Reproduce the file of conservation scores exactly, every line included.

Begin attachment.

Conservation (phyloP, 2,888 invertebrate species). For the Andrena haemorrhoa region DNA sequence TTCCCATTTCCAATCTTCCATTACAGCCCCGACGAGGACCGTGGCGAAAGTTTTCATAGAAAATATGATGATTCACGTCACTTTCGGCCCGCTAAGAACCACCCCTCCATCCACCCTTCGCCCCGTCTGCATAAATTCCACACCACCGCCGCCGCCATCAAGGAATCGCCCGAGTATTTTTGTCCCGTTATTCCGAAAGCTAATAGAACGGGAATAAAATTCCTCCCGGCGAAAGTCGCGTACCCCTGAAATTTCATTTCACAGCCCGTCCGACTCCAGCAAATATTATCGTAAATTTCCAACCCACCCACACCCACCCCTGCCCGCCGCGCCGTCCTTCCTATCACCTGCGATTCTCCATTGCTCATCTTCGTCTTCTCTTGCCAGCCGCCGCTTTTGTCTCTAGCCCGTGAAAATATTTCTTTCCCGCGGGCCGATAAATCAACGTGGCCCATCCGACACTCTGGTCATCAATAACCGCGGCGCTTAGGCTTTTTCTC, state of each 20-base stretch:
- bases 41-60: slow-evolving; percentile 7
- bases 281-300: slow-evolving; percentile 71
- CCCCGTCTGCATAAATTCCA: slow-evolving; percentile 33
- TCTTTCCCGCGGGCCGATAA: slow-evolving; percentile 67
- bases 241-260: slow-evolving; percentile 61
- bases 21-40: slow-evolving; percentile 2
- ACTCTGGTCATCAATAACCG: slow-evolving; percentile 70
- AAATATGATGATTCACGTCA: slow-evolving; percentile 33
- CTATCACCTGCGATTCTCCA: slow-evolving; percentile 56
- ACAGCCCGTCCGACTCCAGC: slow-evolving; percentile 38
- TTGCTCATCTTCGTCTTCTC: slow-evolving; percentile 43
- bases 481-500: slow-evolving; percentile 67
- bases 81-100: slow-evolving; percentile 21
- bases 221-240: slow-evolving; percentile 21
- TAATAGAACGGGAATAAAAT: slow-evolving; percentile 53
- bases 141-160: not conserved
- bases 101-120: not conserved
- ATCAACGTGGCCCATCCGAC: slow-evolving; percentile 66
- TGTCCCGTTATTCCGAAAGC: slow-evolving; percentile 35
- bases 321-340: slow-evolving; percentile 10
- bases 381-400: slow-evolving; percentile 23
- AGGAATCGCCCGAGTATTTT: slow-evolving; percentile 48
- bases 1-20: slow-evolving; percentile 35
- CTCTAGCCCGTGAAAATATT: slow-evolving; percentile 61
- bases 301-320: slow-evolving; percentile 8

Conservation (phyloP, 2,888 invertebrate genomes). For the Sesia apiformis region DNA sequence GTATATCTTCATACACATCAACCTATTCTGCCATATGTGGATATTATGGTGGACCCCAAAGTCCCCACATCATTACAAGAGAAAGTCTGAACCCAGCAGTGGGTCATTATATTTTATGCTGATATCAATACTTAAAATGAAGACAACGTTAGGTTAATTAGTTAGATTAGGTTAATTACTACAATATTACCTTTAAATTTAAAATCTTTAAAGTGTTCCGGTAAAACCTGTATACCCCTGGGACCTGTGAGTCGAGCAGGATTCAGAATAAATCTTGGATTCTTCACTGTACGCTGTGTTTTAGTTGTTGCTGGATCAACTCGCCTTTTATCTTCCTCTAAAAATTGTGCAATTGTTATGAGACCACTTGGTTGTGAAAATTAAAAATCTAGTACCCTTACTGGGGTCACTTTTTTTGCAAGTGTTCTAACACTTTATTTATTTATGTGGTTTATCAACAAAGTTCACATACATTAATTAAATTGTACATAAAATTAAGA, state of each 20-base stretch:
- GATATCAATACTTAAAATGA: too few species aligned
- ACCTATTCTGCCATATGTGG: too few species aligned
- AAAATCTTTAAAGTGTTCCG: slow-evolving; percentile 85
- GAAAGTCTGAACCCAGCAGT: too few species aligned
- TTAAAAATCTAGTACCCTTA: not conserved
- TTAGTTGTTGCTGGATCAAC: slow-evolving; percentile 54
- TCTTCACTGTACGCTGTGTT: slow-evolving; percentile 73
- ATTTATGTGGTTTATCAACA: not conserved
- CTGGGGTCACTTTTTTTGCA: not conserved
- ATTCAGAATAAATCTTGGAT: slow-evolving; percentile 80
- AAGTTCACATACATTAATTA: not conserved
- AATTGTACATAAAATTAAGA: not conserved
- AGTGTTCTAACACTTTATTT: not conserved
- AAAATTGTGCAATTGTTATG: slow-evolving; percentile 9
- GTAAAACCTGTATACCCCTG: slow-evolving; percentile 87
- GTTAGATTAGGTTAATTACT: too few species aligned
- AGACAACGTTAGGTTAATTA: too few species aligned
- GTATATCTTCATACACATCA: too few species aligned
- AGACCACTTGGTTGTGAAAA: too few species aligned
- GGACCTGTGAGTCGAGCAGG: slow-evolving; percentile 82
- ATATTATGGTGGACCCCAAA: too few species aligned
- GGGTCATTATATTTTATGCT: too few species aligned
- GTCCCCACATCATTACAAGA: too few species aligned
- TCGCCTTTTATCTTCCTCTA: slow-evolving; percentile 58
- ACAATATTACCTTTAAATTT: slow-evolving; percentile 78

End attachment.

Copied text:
Conservation (phyloP, 2,888 invertebrate species). For the Andrena haemorrhoa region DNA sequence TTCCCATTTCCAATCTTCCATTACAGCCCCGACGAGGACCGTGGCGAAAGTTTTCATAGAAAATATGATGATTCACGTCACTTTCGGCCCGCTAAGAACCACCCCTCCATCCACCCTTCGCCCCGTCTGCATAAATTCCACACCACCGCCGCCGCCATCAAGGAATCGCCCGAGTATTTTTGTCCCGTTATTCCGAAAGCTAATAGAACGGGAATAAAATTCCTCCCGGCGAAAGTCGCGTACCCCTGAAATTTCATTTCACAGCCCGTCCGACTCCAGCAAATATTATCGTAAATTTCCAACCCACCCACACCCACCCCTGCCCGCCGCGCCGTCCTTCCTATCACCTGCGATTCTCCATTGCTCATCTTCGTCTTCTCTTGCCAGCCGCCGCTTTTGTCTCTAGCCCGTGAAAATATTTCTTTCCCGCGGGCCGATAAATCAACGTGGCCCATCCGACACTCTGGTCATCAATAACCGCGGCGCTTAGGCTTTTTCTC, state of each 20-base stretch:
- bases 41-60: slow-evolving; percentile 7
- bases 281-300: slow-evolving; percentile 71
- CCCCGTCTGCATAAATTCCA: slow-evolving; percentile 33
- TCTTTCCCGCGGGCCGATAA: slow-evolving; percentile 67
- bases 241-260: slow-evolving; percentile 61
- bases 21-40: slow-evolving; percentile 2
- ACTCTGGTCATCAATAACCG: slow-evolving; percentile 70
- AAATATGATGATTCACGTCA: slow-evolving; percentile 33
- CTATCACCTGCGATTCTCCA: slow-evolving; percentile 56
- ACAGCCCGTCCGACTCCAGC: slow-evolving; percentile 38
- TTGCTCATCTTCGTCTTCTC: slow-evolving; percentile 43
- bases 481-500: slow-evolving; percentile 67
- bases 81-100: slow-evolving; percentile 21
- bases 221-240: slow-evolving; percentile 21
- TAATAGAACGGGAATAAAAT: slow-evolving; percentile 53
- bases 141-160: not conserved
- bases 101-120: not conserved
- ATCAACGTGGCCCATCCGAC: slow-evolving; percentile 66
- TGTCCCGTTATTCCGAAAGC: slow-evolving; percentile 35
- bases 321-340: slow-evolving; percentile 10
- bases 381-400: slow-evolving; percentile 23
- AGGAATCGCCCGAGTATTTT: slow-evolving; percentile 48
- bases 1-20: slow-evolving; percentile 35
- CTCTAGCCCGTGAAAATATT: slow-evolving; percentile 61
- bases 301-320: slow-evolving; percentile 8

Conservation (phyloP, 2,888 invertebrate genomes). For the Sesia apiformis region DNA sequence GTATATCTTCATACACATCAACCTATTCTGCCATATGTGGATATTATGGTGGACCCCAAAGTCCCCACATCATTACAAGAGAAAGTCTGAACCCAGCAGTGGGTCATTATATTTTATGCTGATATCAATACTTAAAATGAAGACAACGTTAGGTTAATTAGTTAGATTAGGTTAATTACTACAATATTACCTTTAAATTTAAAATCTTTAAAGTGTTCCGGTAAAACCTGTATACCCCTGGGACCTGTGAGTCGAGCAGGATTCAGAATAAATCTTGGATTCTTCACTGTACGCTGTGTTTTAGTTGTTGCTGGATCAACTCGCCTTTTATCTTCCTCTAAAAATTGTGCAATTGTTATGAGACCACTTGGTTGTGAAAATTAAAAATCTAGTACCCTTACTGGGGTCACTTTTTTTGCAAGTGTTCTAACACTTTATTTATTTATGTGGTTTATCAACAAAGTTCACATACATTAATTAAATTGTACATAAAATTAAGA, state of each 20-base stretch:
- GATATCAATACTTAAAATGA: too few species aligned
- ACCTATTCTGCCATATGTGG: too few species aligned
- AAAATCTTTAAAGTGTTCCG: slow-evolving; percentile 85
- GAAAGTCTGAACCCAGCAGT: too few species aligned
- TTAAAAATCTAGTACCCTTA: not conserved
- TTAGTTGTTGCTGGATCAAC: slow-evolving; percentile 54
- TCTTCACTGTACGCTGTGTT: slow-evolving; percentile 73
- ATTTATGTGGTTTATCAACA: not conserved
- CTGGGGTCACTTTTTTTGCA: not conserved
- ATTCAGAATAAATCTTGGAT: slow-evolving; percentile 80
- AAGTTCACATACATTAATTA: not conserved
- AATTGTACATAAAATTAAGA: not conserved
- AGTGTTCTAACACTTTATTT: not conserved
- AAAATTGTGCAATTGTTATG: slow-evolving; percentile 9
- GTAAAACCTGTATACCCCTG: slow-evolving; percentile 87
- GTTAGATTAGGTTAATTACT: too few species aligned
- AGACAACGTTAGGTTAATTA: too few species aligned
- GTATATCTTCATACACATCA: too few species aligned
- AGACCACTTGGTTGTGAAAA: too few species aligned
- GGACCTGTGAGTCGAGCAGG: slow-evolving; percentile 82
- ATATTATGGTGGACCCCAAA: too few species aligned
- GGGTCATTATATTTTATGCT: too few species aligned
- GTCCCCACATCATTACAAGA: too few species aligned
- TCGCCTTTTATCTTCCTCTA: slow-evolving; percentile 58
- ACAATATTACCTTTAAATTT: slow-evolving; percentile 78